Statewide health initiative returns to Freeborn Co.

Published 10:45 am Thursday, November 7, 2013

After a two-year hiatus, Freeborn County will again receive state dollars aimed at improving the health of the area’s residents.

The Minnesota Department of Health announced Monday it awarded the county a $100,000 Statewide Health Improvement Program grant as part of $21.2 million in new grants across the state. The grant will be used to hire a local coordinator who will assess the health needs of the community during the next eight months, said Freeborn County Administrator John Kluever.

In June, the coordinator can apply for grants for implementing new programs that promote exercise and physical activity, improve nutrition and decrease tobacco use, he said.

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SHIP, first signed into law in 2008, seeks to reduce heart disease, cancer, diabetes and other chronic diseases related to insufficient physical activity, poor nutrition and commercial tobacco use.

The last year the county received SHIP funding was in 2011. Prior to that, it received $260,000.

Money in Freeborn County has gone to support everything from disc golf courses to bike lanes to trail signage. It supported healthy eating in the county’s school districts, worksite wellness and even school gardens — much through local partnerships with organizations such as the National Vitality Center and Pioneering Healthier Communities.

Kluever said when the county received SHIP money previously it had a lot of momentum coming at the conclusion of the AARP/Blue Zones Vitality Project.

“We will have to build that momentum like we had last time,” he said.

Minnesota Health Commissioner Ed Ehlinger said in a news release that SHIP has been instrumental in helping the state make progress on obesity, tobacco use and other factors that contribute to increasing rates of cancer, diabetes and other chronic diseases. Despite the progress being made, public health data show work still needs to be done.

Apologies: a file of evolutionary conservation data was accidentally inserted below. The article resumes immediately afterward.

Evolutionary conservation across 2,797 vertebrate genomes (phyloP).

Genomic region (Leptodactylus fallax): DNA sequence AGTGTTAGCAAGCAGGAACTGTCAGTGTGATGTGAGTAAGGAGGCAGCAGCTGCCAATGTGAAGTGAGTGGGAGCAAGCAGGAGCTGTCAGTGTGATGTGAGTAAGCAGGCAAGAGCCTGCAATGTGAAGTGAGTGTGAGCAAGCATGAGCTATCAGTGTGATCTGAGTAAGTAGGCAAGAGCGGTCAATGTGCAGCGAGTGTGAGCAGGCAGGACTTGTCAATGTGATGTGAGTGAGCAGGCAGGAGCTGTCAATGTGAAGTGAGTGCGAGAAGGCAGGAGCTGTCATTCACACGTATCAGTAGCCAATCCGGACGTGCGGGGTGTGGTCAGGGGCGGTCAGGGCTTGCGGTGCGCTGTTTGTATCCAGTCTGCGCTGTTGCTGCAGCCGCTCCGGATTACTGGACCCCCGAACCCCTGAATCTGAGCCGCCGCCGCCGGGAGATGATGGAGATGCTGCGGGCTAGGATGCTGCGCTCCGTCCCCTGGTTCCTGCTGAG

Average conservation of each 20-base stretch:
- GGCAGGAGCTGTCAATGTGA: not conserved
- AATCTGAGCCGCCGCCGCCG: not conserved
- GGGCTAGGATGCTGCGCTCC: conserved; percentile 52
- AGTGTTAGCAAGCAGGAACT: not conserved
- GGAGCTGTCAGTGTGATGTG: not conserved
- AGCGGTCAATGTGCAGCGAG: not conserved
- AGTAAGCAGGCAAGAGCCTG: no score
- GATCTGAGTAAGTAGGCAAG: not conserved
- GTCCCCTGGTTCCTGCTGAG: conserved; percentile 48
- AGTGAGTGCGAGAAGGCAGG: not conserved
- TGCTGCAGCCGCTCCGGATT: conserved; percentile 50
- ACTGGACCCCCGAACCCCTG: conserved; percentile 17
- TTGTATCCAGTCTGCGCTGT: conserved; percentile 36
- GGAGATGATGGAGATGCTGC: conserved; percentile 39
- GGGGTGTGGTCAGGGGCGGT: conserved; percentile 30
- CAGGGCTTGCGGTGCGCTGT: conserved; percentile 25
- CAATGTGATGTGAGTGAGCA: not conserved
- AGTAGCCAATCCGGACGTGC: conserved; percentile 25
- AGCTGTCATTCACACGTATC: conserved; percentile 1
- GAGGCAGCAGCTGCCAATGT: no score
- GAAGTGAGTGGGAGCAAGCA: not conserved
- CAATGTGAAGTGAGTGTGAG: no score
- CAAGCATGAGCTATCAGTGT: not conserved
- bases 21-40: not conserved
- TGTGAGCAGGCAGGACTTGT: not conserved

“We are excited that the entire state will now have even more opportunities to eat healthy, be active and quit tobacco use,” Ehlinger said.

The new grants come after Dayton and the Legislature restored funding for SHIP during the 2013 legislative session. Funding for the program had been cut by nearly 70 percent, forcing the Health Department to offer grants to only about half of the state.

Some of the strategies recommended for SHIP including working with schools on farm to school programs, supporting employers in offering workplace wellness programs, encouraging biking and walking, helping residents have better access to fruits and vegetables, among others.

“We know from research that to make a real, long-lasting change in the rates of physical activity, healthy eating and tobacco exposure and use, we need to help communities make it easier for their people to succeed,” said Michelle Larson, interim director for the office of Statewide Health Improvement Initiatives at the Minnesota Department of Health. “What works best in one community may or may not be what another community needs.”

Freeborn County commissioners voted Tuesday to accept the grant and to move forward with hiring a coordinator. The county will advertise for the position.